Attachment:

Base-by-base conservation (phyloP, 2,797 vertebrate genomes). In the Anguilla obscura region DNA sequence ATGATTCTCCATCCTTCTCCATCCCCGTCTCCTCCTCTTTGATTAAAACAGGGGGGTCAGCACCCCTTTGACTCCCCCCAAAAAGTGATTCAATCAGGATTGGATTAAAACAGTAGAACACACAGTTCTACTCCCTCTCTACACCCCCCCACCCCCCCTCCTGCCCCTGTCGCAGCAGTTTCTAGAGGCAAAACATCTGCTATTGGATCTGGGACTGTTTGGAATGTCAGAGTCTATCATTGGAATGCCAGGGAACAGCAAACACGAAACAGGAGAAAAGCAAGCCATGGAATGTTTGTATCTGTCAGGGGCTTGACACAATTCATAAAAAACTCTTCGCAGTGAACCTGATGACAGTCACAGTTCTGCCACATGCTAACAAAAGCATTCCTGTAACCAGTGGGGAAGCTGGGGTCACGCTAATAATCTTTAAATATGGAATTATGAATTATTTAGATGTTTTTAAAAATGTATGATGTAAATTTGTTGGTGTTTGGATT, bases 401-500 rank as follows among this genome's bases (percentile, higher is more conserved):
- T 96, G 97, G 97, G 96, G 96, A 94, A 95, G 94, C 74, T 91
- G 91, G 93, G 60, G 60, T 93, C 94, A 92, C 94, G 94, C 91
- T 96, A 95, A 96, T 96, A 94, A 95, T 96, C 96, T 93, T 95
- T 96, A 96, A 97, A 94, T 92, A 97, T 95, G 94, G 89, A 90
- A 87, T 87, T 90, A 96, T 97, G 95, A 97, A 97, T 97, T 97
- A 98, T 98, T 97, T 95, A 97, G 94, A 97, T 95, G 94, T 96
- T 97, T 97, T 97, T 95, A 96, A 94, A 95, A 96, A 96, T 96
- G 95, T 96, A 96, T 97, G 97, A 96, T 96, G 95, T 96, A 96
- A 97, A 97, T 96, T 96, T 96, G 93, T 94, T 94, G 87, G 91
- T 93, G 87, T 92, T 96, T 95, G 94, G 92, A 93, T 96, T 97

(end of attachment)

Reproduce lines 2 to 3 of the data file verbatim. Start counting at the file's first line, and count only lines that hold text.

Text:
- T 96, G 97, G 97, G 96, G 96, A 94, A 95, G 94, C 74, T 91
- G 91, G 93, G 60, G 60, T 93, C 94, A 92, C 94, G 94, C 91